and high-dose groups. groups. the medium dose was equivalent to rence and number of red-cell transfusions also the standard dose currently used in clinical prac. medium-.309 days during the study period on which patients had both a morning platelet count and information on bleedRevised ARTIST: MRL ing of grade 2 or higher. 2010 . the data from all three Figure has been redrawn and type has been reset. For a bleeding of grade 2 or higher.7 nejm. The three groups did not differ the low-.dose of Prophylactic Platelet Tr ansfusions Days with Bleeding of Grade 2 or Higher (%) 40 35 30 25 20 15 10 5 0 1– 5 6– 10 11 –1 5 16 –2 0 21 –2 5 26 –3 0 31 –3 5 36 –4 0 41 –4 5 46 –5 0 51 –5 5 56 –6 0 61 –6 5 66 –7 0 71 –7 5 76 –8 0 81 –8 5 86 –9 0 91 –9 5 96 –1 00 >1 00 Morning Platelet-Count Category (×10−3/mm3) No. and 70% in and death (2%). Physithe three groups. and the occurtypical adult. Analyses were adjusted to take SIZE 6 col into account that for each patient. cians changed the dose to a nonstudy dose for Study Completion patients in the low-dose group more often than Completion of the study occurred at the time of for those in the medium-dose and high-dose hospital discharge for most patients (71%). 69%. PLEASE NOTE: count category did not differ significantly among the three treatment groups. resignificantly with regard to reasons for study spectively — were not significantly different. Please check carefully. 2010 609 Downloaded from www. therefore. The highest grade of bleeding. JOB: 36207 ISSUE: 2-18-10 ber of deaths did not differ significantly among There were high rates of adherence for platelet doses and transfusion trigger thresholds.nejm. Data are based on the FIGURE: 1 of 1 3rd 24. the elapsing of 30 days from first platelet least one platelet transfusion and had bleeding transfusion (10%). of Days 652 3240 3843 3194 2449 1976 1501 1182 1009 774 677 513 409 358 298 232 192 162 140 139 1369 Figure 1. per prophylactic platelet transfusion. The percentages of patients who received at platelet transfusion for 10 days (in 14% of patients). Days with Bleeding of Grade 2 or Higher in All Three Treatment Groups. according to the morning platelet-count category. The only death from hemorrhagic causes occompletion. The interaction between treatment TYPE: Line Combo 4-C H/T 33p9 effect of the morning plateletgroup and morning platelet-count category was not significant.org february 18. All rights reserved. RETAKE: 1st AUTHOR: Slichter The percentage of days on which patients had bleeding of grade 2 or higher is shown. According to Morning PlateletCount Categories. curred in the high-dose group (from pulmonary hemorrhage).did not differ significantly among the three tice.org on July 14. withdrawal from the study (4%). groups are combined. but the changes were made primarily afcauses of study completion were an absence of ter the onset of bleeding of grade 2 or higher. Each patient-day was treated as a separate unit of analysis. within the n engl j med 362. of grade 2 or higher — 71%. . These findings confirm that the dose and the high dose was twice the medium dose.16 The low dose was half the medium dose. the Discussion number of days of bleeding of grade 2 or higher. This study evaluated the effects of platelet dose the number of days before the occurrence of on hemostasis and transfusion end points. along with the associated 2nd 95% confidence intervals (dashed lines). the results on various days may be correlated. Other groups. indicating that the AUTHOR. Copyright © 2010 Massachusetts Medical Society.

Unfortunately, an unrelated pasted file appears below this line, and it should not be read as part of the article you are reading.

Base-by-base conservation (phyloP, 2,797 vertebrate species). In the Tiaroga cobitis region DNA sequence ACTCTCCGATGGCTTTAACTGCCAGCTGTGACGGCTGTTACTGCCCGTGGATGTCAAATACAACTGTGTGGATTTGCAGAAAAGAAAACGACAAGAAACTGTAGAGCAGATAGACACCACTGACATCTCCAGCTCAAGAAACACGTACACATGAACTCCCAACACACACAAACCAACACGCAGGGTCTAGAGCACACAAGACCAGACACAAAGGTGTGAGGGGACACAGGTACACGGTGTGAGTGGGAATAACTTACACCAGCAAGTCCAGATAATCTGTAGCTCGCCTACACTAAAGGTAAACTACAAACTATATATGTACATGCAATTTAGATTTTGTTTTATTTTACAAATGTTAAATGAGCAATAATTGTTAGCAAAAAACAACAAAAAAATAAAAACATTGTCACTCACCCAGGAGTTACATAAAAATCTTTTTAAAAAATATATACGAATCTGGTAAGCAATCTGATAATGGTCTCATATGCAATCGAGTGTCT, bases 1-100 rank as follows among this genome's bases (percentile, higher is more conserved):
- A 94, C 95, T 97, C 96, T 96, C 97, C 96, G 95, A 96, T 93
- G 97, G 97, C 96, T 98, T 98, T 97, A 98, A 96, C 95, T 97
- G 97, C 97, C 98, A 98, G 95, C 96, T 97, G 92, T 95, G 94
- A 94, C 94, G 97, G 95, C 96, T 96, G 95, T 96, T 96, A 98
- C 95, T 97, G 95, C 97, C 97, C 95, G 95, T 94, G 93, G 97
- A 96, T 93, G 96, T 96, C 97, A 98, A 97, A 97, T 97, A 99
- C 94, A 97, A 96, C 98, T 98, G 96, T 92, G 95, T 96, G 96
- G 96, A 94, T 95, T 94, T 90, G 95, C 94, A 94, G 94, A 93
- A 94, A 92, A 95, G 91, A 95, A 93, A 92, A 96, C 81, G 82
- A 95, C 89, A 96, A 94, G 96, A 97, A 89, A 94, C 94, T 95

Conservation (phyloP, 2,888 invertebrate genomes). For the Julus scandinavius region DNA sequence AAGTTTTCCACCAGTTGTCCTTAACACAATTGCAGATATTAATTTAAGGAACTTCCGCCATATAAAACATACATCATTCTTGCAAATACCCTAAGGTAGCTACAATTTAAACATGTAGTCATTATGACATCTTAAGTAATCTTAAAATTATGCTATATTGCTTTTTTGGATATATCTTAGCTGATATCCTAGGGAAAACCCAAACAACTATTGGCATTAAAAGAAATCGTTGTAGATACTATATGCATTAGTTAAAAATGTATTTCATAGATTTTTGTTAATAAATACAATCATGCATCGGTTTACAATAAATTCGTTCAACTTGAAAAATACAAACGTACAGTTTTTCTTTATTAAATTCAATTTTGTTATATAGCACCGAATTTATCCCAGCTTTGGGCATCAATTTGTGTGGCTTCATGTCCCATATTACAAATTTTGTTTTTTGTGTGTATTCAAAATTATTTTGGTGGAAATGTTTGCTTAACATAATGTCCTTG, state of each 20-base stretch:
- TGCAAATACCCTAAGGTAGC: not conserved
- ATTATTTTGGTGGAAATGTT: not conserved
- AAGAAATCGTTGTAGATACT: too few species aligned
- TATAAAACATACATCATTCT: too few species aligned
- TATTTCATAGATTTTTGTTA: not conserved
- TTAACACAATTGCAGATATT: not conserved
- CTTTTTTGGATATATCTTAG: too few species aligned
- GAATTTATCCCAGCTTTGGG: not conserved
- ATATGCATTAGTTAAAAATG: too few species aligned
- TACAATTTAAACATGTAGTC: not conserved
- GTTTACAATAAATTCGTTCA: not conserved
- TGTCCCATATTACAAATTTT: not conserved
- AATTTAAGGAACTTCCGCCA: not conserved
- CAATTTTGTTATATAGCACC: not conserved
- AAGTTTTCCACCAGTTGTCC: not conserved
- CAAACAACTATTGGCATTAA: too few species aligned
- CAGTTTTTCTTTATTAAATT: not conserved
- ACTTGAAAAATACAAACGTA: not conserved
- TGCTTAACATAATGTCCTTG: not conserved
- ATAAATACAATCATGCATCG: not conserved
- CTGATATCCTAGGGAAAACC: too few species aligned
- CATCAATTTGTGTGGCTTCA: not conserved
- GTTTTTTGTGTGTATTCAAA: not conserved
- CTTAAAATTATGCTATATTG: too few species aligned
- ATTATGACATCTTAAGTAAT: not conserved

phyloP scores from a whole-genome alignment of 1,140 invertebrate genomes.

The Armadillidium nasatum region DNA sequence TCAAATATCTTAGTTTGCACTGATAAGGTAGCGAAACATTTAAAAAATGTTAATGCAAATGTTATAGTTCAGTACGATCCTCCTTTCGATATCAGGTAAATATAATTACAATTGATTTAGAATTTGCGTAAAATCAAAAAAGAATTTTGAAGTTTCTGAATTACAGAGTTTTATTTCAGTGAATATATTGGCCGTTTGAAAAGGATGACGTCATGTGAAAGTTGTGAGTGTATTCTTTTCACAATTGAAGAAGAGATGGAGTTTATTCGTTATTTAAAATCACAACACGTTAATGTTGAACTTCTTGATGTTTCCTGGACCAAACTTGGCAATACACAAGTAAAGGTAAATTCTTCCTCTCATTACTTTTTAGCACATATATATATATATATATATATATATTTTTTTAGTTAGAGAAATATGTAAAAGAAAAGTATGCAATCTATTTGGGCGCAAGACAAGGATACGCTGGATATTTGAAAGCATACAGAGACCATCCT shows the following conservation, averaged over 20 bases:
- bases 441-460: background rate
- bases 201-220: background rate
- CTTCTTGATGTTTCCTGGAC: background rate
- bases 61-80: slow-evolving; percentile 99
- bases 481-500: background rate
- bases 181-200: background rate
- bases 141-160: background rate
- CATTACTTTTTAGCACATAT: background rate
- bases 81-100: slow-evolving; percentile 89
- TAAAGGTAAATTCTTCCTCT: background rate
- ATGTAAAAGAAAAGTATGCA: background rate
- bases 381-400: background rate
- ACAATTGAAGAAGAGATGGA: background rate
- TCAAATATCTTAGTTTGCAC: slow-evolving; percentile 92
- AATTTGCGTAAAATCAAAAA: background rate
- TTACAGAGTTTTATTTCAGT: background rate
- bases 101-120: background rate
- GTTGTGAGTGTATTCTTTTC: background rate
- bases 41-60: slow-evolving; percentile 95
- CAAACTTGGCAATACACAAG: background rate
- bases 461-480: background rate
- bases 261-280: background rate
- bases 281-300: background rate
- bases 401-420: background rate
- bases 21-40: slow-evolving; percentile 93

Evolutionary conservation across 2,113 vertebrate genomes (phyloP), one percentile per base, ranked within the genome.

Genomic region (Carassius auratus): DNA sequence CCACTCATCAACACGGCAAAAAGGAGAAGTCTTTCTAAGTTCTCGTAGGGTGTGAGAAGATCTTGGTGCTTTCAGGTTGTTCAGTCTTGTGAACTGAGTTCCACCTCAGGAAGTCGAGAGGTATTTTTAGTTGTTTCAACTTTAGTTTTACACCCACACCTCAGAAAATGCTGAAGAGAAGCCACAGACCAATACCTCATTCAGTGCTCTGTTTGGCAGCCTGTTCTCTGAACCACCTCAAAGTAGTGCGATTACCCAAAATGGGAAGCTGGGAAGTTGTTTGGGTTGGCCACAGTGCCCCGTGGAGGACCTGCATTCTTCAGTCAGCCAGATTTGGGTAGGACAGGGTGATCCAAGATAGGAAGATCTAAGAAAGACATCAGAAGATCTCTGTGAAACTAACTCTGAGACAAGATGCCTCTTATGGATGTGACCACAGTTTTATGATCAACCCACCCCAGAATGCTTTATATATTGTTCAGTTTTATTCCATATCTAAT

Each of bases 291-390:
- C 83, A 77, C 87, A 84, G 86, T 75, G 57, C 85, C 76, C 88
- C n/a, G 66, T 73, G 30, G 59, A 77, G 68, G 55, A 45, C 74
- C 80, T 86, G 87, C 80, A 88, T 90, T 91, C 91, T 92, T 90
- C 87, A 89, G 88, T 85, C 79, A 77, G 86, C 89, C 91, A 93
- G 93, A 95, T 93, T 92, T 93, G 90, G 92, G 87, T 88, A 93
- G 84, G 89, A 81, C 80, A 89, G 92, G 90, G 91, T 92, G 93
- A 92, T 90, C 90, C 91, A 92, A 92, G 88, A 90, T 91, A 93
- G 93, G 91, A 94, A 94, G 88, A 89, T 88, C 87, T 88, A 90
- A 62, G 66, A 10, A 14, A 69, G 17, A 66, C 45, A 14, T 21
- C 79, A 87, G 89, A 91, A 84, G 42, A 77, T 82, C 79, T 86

47 0.50 1.33 45 (11) 6 (1) 41 (10) 34 (8) 25 (6) 21 (5) 16 (4) 2 (<1) 4 (1) 1 (<1) 43 (10) 132 (31) 5 (1) 181 (43) 0. 2.29 0.25 0.12 0 3 (1) 2 (<1) 1 (<1) 0 0 4 (1) 14 (3) 0 5 (1) 4 (1) 27 (6) 0. medium dose.56 0.00 0. Patients had a 25% risk of having bleeding of february 18.00 0. .00 P Value.4×1011 platelets per square meter.50 0.50 1.00 0.29 1.25 1.00 1. Low vs.30 0.22 1.004 0.25 0.17 1.54 0. According to Treatment Group.00 0.1×1011 platelets per square meter of body-surface area. of patients (%) Anaphylaxis Bleeding Cardiac event Central nervous system event Deep-vein thrombosis Graft-versus-host disease Infection Pulmonary event Renal failure Veno-occlusive disease of liver Other Any Event occurring during or ≤4 hr after a transfusion — no.00 0.77 0.73 0.78 0. 4.72 0.43 0.00 0.21 0.38 1.73 0.57 0.org on July 14.75 0. High Dose High Dose (N = 432) P Value.05 0.64 0.org Downloaded from www. platelet dose had no significant effect on bleeding in any of these treatment categories.69 0.11 1.84 0.7 undergoing chemotherapy (73%) or those undergoing allogeneic hematopoietic stem-cell transplantation (79%).00 0.12 0.21 0. † Platelet doses were as follows: low dose. and high dose. 2010 nejm.12 0.12 0.20 0. The percentage of patients with bleeding of grade 2 or higher was significantly less among those undergoing autologous or syngeneic hematopoietic stem-cell transplantation (57%) than among those with hematologic cancers who were 610 n engl j med 362.19 0.28 0.nejm.51 0. Adverse Events. ‡ For events occurring during or within 4 hours after a transfusion.00 0.35 0. 1. as has been described previously.42 0.21 0. Low Dose * Patients could have had more than one event.53 0.00 2 (<1) 5 (1) 5 (1) 1 (<1) 0 3 (1) 11 (3) 12 (3) 3 (1) 2 (<1) 3 (1) 36 (8) 0. 2010 . Copyright © 2010 Massachusetts Medical Society.72 0. Medium Dose Platelet Dose† Medium Dose (N = 423) P Value.19 57 (13) 7 (2) 37 (9) 46 (11) 28 (6) 23 (5) 17 (4) 14 (3) 8 (2) 2 (<1) 50 (12) 144 (33) 7 (2) 205 (47) 0.88 1.00 1.77 0.51 0.2×1011 platelets per square meter. All rights reserved.78 0 5 (1) 3 (1) 4 (1) 3 (1) 0 10 (2) 12 (3) 3 (1) 6 (1) 5 (1) 35 (8) 0. of patients (%)‡ Allergic reaction or hypersensitivity Sinus bradycardia Sinus tachycardia Hypertension Hypotension Dyspnea Hypoxia Wheezing Cough Hemolysis Rigors or chills Fever Infection Any event listed 37 (9) 4 (1) 44 (11) 39 (9) 33 (8) 18 (4) 14 (3) 7 (2) 3 (1) 2 (<1) 37 (9) 149 (36) 5 (1) 193 (46) 0.73 0.77 0. Medium vs.* Event Low Dose (N = 417) Serious adverse event — no. High vs.74 0.17 However.55 0.75 0.45 1.62 0.28 0. did not significantly affect bleeding.68 0.The n e w e ng l a n d j o u r na l of m e dic i n e Table 4.17 0.85 0. data were missing for one patient in each of the three treatment groups.11 0. range of doses studied.50 0.